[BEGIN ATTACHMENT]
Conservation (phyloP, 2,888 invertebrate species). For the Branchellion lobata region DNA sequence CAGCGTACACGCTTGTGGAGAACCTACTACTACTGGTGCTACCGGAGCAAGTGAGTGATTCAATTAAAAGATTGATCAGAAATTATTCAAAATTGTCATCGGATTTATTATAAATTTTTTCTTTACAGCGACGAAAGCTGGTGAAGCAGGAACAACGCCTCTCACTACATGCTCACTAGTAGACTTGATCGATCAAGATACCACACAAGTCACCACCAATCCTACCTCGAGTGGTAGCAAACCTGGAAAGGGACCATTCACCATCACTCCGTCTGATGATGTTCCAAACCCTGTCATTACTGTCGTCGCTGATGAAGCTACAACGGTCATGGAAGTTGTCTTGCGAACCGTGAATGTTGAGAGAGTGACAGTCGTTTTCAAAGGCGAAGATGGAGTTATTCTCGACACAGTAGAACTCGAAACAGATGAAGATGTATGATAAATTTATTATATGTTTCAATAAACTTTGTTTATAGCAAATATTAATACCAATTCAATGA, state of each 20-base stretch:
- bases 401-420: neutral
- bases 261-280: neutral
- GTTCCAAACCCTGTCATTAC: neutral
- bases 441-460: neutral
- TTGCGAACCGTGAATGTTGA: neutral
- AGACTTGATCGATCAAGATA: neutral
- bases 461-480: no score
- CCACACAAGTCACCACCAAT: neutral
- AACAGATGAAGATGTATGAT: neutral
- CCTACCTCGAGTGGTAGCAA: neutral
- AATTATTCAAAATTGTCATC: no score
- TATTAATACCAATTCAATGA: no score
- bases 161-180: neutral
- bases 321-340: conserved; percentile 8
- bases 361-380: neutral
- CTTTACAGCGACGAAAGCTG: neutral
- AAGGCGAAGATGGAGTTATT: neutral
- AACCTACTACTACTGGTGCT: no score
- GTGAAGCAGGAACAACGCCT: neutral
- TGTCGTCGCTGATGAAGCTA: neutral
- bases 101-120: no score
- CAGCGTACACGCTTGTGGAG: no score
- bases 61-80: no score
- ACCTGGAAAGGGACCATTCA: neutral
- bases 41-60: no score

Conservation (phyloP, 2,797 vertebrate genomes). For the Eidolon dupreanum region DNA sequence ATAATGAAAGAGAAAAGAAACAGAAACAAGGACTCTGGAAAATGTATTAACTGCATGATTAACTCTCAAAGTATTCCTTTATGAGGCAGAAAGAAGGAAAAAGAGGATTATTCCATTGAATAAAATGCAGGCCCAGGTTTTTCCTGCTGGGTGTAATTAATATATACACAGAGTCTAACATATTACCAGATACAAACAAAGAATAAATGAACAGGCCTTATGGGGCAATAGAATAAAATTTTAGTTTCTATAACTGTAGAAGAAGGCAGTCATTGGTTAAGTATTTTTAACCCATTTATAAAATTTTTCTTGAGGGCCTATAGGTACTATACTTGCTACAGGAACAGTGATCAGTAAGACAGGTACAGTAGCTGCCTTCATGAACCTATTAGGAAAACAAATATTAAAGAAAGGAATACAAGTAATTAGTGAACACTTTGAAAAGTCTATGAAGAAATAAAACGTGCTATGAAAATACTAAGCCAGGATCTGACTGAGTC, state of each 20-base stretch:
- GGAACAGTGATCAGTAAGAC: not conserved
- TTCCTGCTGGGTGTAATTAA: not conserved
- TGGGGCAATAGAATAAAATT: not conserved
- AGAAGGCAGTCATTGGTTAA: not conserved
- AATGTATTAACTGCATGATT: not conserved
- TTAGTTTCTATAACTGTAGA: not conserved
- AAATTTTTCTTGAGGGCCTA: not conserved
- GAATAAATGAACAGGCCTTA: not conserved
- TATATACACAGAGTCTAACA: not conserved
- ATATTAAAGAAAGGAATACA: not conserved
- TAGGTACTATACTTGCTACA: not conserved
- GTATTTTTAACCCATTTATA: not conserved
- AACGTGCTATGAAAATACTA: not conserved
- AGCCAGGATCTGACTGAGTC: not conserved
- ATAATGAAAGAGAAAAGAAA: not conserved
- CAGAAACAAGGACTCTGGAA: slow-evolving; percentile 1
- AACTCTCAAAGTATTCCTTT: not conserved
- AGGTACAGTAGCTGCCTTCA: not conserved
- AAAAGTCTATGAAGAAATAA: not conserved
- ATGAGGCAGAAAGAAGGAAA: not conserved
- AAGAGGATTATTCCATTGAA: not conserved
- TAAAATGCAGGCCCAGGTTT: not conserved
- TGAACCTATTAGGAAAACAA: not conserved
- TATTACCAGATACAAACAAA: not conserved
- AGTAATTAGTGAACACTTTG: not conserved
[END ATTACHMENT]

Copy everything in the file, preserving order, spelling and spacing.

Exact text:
Conservation (phyloP, 2,888 invertebrate species). For the Branchellion lobata region DNA sequence CAGCGTACACGCTTGTGGAGAACCTACTACTACTGGTGCTACCGGAGCAAGTGAGTGATTCAATTAAAAGATTGATCAGAAATTATTCAAAATTGTCATCGGATTTATTATAAATTTTTTCTTTACAGCGACGAAAGCTGGTGAAGCAGGAACAACGCCTCTCACTACATGCTCACTAGTAGACTTGATCGATCAAGATACCACACAAGTCACCACCAATCCTACCTCGAGTGGTAGCAAACCTGGAAAGGGACCATTCACCATCACTCCGTCTGATGATGTTCCAAACCCTGTCATTACTGTCGTCGCTGATGAAGCTACAACGGTCATGGAAGTTGTCTTGCGAACCGTGAATGTTGAGAGAGTGACAGTCGTTTTCAAAGGCGAAGATGGAGTTATTCTCGACACAGTAGAACTCGAAACAGATGAAGATGTATGATAAATTTATTATATGTTTCAATAAACTTTGTTTATAGCAAATATTAATACCAATTCAATGA, state of each 20-base stretch:
- bases 401-420: neutral
- bases 261-280: neutral
- GTTCCAAACCCTGTCATTAC: neutral
- bases 441-460: neutral
- TTGCGAACCGTGAATGTTGA: neutral
- AGACTTGATCGATCAAGATA: neutral
- bases 461-480: no score
- CCACACAAGTCACCACCAAT: neutral
- AACAGATGAAGATGTATGAT: neutral
- CCTACCTCGAGTGGTAGCAA: neutral
- AATTATTCAAAATTGTCATC: no score
- TATTAATACCAATTCAATGA: no score
- bases 161-180: neutral
- bases 321-340: conserved; percentile 8
- bases 361-380: neutral
- CTTTACAGCGACGAAAGCTG: neutral
- AAGGCGAAGATGGAGTTATT: neutral
- AACCTACTACTACTGGTGCT: no score
- GTGAAGCAGGAACAACGCCT: neutral
- TGTCGTCGCTGATGAAGCTA: neutral
- bases 101-120: no score
- CAGCGTACACGCTTGTGGAG: no score
- bases 61-80: no score
- ACCTGGAAAGGGACCATTCA: neutral
- bases 41-60: no score

Conservation (phyloP, 2,797 vertebrate genomes). For the Eidolon dupreanum region DNA sequence ATAATGAAAGAGAAAAGAAACAGAAACAAGGACTCTGGAAAATGTATTAACTGCATGATTAACTCTCAAAGTATTCCTTTATGAGGCAGAAAGAAGGAAAAAGAGGATTATTCCATTGAATAAAATGCAGGCCCAGGTTTTTCCTGCTGGGTGTAATTAATATATACACAGAGTCTAACATATTACCAGATACAAACAAAGAATAAATGAACAGGCCTTATGGGGCAATAGAATAAAATTTTAGTTTCTATAACTGTAGAAGAAGGCAGTCATTGGTTAAGTATTTTTAACCCATTTATAAAATTTTTCTTGAGGGCCTATAGGTACTATACTTGCTACAGGAACAGTGATCAGTAAGACAGGTACAGTAGCTGCCTTCATGAACCTATTAGGAAAACAAATATTAAAGAAAGGAATACAAGTAATTAGTGAACACTTTGAAAAGTCTATGAAGAAATAAAACGTGCTATGAAAATACTAAGCCAGGATCTGACTGAGTC, state of each 20-base stretch:
- GGAACAGTGATCAGTAAGAC: not conserved
- TTCCTGCTGGGTGTAATTAA: not conserved
- TGGGGCAATAGAATAAAATT: not conserved
- AGAAGGCAGTCATTGGTTAA: not conserved
- AATGTATTAACTGCATGATT: not conserved
- TTAGTTTCTATAACTGTAGA: not conserved
- AAATTTTTCTTGAGGGCCTA: not conserved
- GAATAAATGAACAGGCCTTA: not conserved
- TATATACACAGAGTCTAACA: not conserved
- ATATTAAAGAAAGGAATACA: not conserved
- TAGGTACTATACTTGCTACA: not conserved
- GTATTTTTAACCCATTTATA: not conserved
- AACGTGCTATGAAAATACTA: not conserved
- AGCCAGGATCTGACTGAGTC: not conserved
- ATAATGAAAGAGAAAAGAAA: not conserved
- CAGAAACAAGGACTCTGGAA: slow-evolving; percentile 1
- AACTCTCAAAGTATTCCTTT: not conserved
- AGGTACAGTAGCTGCCTTCA: not conserved
- AAAAGTCTATGAAGAAATAA: not conserved
- ATGAGGCAGAAAGAAGGAAA: not conserved
- AAGAGGATTATTCCATTGAA: not conserved
- TAAAATGCAGGCCCAGGTTT: not conserved
- TGAACCTATTAGGAAAACAA: not conserved
- TATTACCAGATACAAACAAA: not conserved
- AGTAATTAGTGAACACTTTG: not conserved